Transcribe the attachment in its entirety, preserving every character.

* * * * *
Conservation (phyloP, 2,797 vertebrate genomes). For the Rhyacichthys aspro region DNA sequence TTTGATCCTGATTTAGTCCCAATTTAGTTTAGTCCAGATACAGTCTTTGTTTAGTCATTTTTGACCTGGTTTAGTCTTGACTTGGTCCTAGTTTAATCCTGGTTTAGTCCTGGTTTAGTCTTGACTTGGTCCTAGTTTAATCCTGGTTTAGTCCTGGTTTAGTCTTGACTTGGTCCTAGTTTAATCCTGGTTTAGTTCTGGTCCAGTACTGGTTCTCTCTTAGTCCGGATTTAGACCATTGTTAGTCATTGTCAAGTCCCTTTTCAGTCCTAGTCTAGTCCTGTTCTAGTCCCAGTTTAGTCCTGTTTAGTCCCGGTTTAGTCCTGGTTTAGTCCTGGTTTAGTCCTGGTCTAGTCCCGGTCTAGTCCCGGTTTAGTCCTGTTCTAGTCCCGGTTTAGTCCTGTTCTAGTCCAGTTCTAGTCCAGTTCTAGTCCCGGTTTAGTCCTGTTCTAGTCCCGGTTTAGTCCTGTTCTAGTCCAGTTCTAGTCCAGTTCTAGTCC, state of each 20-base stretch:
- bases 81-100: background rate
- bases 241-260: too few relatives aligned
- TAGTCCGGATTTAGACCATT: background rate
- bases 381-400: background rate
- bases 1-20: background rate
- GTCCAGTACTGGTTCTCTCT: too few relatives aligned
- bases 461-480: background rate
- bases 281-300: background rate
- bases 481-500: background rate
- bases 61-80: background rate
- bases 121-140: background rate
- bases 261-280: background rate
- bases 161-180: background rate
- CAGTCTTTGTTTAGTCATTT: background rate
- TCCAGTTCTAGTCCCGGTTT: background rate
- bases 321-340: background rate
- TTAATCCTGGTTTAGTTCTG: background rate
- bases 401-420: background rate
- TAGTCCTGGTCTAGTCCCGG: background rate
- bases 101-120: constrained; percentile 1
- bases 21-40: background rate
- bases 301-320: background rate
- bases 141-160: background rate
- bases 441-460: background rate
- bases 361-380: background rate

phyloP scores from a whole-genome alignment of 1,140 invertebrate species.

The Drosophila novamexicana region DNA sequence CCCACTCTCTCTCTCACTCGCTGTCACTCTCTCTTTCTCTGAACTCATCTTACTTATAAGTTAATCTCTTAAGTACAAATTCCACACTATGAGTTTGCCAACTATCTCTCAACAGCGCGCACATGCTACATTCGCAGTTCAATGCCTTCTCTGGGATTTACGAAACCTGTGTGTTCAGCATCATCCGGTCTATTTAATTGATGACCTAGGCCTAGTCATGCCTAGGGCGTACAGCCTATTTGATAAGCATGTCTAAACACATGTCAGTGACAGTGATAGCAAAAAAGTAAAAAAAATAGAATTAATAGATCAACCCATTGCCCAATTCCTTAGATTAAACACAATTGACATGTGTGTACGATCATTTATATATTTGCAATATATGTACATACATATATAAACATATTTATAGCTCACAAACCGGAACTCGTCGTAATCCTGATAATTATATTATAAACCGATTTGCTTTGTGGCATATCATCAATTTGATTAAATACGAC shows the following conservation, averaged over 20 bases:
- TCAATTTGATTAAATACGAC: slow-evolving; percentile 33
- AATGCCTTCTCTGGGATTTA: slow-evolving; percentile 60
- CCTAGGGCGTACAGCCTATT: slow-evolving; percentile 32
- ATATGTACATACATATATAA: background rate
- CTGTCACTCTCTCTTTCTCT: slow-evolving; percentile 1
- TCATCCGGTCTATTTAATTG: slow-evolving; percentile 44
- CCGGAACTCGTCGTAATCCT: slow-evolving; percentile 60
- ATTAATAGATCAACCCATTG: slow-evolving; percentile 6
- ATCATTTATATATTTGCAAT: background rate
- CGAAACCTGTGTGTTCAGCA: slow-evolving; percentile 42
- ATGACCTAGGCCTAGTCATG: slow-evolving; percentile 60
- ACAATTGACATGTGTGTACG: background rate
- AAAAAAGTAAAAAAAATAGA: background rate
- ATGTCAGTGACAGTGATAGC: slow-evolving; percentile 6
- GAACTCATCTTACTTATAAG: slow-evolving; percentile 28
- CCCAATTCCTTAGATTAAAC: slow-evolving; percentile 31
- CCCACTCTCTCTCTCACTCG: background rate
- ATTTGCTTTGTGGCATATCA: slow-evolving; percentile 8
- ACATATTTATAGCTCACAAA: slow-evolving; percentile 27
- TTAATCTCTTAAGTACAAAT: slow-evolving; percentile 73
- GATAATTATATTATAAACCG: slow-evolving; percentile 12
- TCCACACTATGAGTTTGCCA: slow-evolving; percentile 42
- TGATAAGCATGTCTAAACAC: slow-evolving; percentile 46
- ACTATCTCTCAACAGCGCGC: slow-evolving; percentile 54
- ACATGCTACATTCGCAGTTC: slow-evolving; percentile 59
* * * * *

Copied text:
Conservation (phyloP, 2,797 vertebrate genomes). For the Rhyacichthys aspro region DNA sequence TTTGATCCTGATTTAGTCCCAATTTAGTTTAGTCCAGATACAGTCTTTGTTTAGTCATTTTTGACCTGGTTTAGTCTTGACTTGGTCCTAGTTTAATCCTGGTTTAGTCCTGGTTTAGTCTTGACTTGGTCCTAGTTTAATCCTGGTTTAGTCCTGGTTTAGTCTTGACTTGGTCCTAGTTTAATCCTGGTTTAGTTCTGGTCCAGTACTGGTTCTCTCTTAGTCCGGATTTAGACCATTGTTAGTCATTGTCAAGTCCCTTTTCAGTCCTAGTCTAGTCCTGTTCTAGTCCCAGTTTAGTCCTGTTTAGTCCCGGTTTAGTCCTGGTTTAGTCCTGGTTTAGTCCTGGTCTAGTCCCGGTCTAGTCCCGGTTTAGTCCTGTTCTAGTCCCGGTTTAGTCCTGTTCTAGTCCAGTTCTAGTCCAGTTCTAGTCCCGGTTTAGTCCTGTTCTAGTCCCGGTTTAGTCCTGTTCTAGTCCAGTTCTAGTCCAGTTCTAGTCC, state of each 20-base stretch:
- bases 81-100: background rate
- bases 241-260: too few relatives aligned
- TAGTCCGGATTTAGACCATT: background rate
- bases 381-400: background rate
- bases 1-20: background rate
- GTCCAGTACTGGTTCTCTCT: too few relatives aligned
- bases 461-480: background rate
- bases 281-300: background rate
- bases 481-500: background rate
- bases 61-80: background rate
- bases 121-140: background rate
- bases 261-280: background rate
- bases 161-180: background rate
- CAGTCTTTGTTTAGTCATTT: background rate
- TCCAGTTCTAGTCCCGGTTT: background rate
- bases 321-340: background rate
- TTAATCCTGGTTTAGTTCTG: background rate
- bases 401-420: background rate
- TAGTCCTGGTCTAGTCCCGG: background rate
- bases 101-120: constrained; percentile 1
- bases 21-40: background rate
- bases 301-320: background rate
- bases 141-160: background rate
- bases 441-460: background rate
- bases 361-380: background rate

phyloP scores from a whole-genome alignment of 1,140 invertebrate species.

The Drosophila novamexicana region DNA sequence CCCACTCTCTCTCTCACTCGCTGTCACTCTCTCTTTCTCTGAACTCATCTTACTTATAAGTTAATCTCTTAAGTACAAATTCCACACTATGAGTTTGCCAACTATCTCTCAACAGCGCGCACATGCTACATTCGCAGTTCAATGCCTTCTCTGGGATTTACGAAACCTGTGTGTTCAGCATCATCCGGTCTATTTAATTGATGACCTAGGCCTAGTCATGCCTAGGGCGTACAGCCTATTTGATAAGCATGTCTAAACACATGTCAGTGACAGTGATAGCAAAAAAGTAAAAAAAATAGAATTAATAGATCAACCCATTGCCCAATTCCTTAGATTAAACACAATTGACATGTGTGTACGATCATTTATATATTTGCAATATATGTACATACATATATAAACATATTTATAGCTCACAAACCGGAACTCGTCGTAATCCTGATAATTATATTATAAACCGATTTGCTTTGTGGCATATCATCAATTTGATTAAATACGAC shows the following conservation, averaged over 20 bases:
- TCAATTTGATTAAATACGAC: slow-evolving; percentile 33
- AATGCCTTCTCTGGGATTTA: slow-evolving; percentile 60
- CCTAGGGCGTACAGCCTATT: slow-evolving; percentile 32
- ATATGTACATACATATATAA: background rate
- CTGTCACTCTCTCTTTCTCT: slow-evolving; percentile 1
- TCATCCGGTCTATTTAATTG: slow-evolving; percentile 44
- CCGGAACTCGTCGTAATCCT: slow-evolving; percentile 60
- ATTAATAGATCAACCCATTG: slow-evolving; percentile 6
- ATCATTTATATATTTGCAAT: background rate
- CGAAACCTGTGTGTTCAGCA: slow-evolving; percentile 42
- ATGACCTAGGCCTAGTCATG: slow-evolving; percentile 60
- ACAATTGACATGTGTGTACG: background rate
- AAAAAAGTAAAAAAAATAGA: background rate
- ATGTCAGTGACAGTGATAGC: slow-evolving; percentile 6
- GAACTCATCTTACTTATAAG: slow-evolving; percentile 28
- CCCAATTCCTTAGATTAAAC: slow-evolving; percentile 31
- CCCACTCTCTCTCTCACTCG: background rate
- ATTTGCTTTGTGGCATATCA: slow-evolving; percentile 8
- ACATATTTATAGCTCACAAA: slow-evolving; percentile 27
- TTAATCTCTTAAGTACAAAT: slow-evolving; percentile 73
- GATAATTATATTATAAACCG: slow-evolving; percentile 12
- TCCACACTATGAGTTTGCCA: slow-evolving; percentile 42
- TGATAAGCATGTCTAAACAC: slow-evolving; percentile 46
- ACTATCTCTCAACAGCGCGC: slow-evolving; percentile 54
- ACATGCTACATTCGCAGTTC: slow-evolving; percentile 59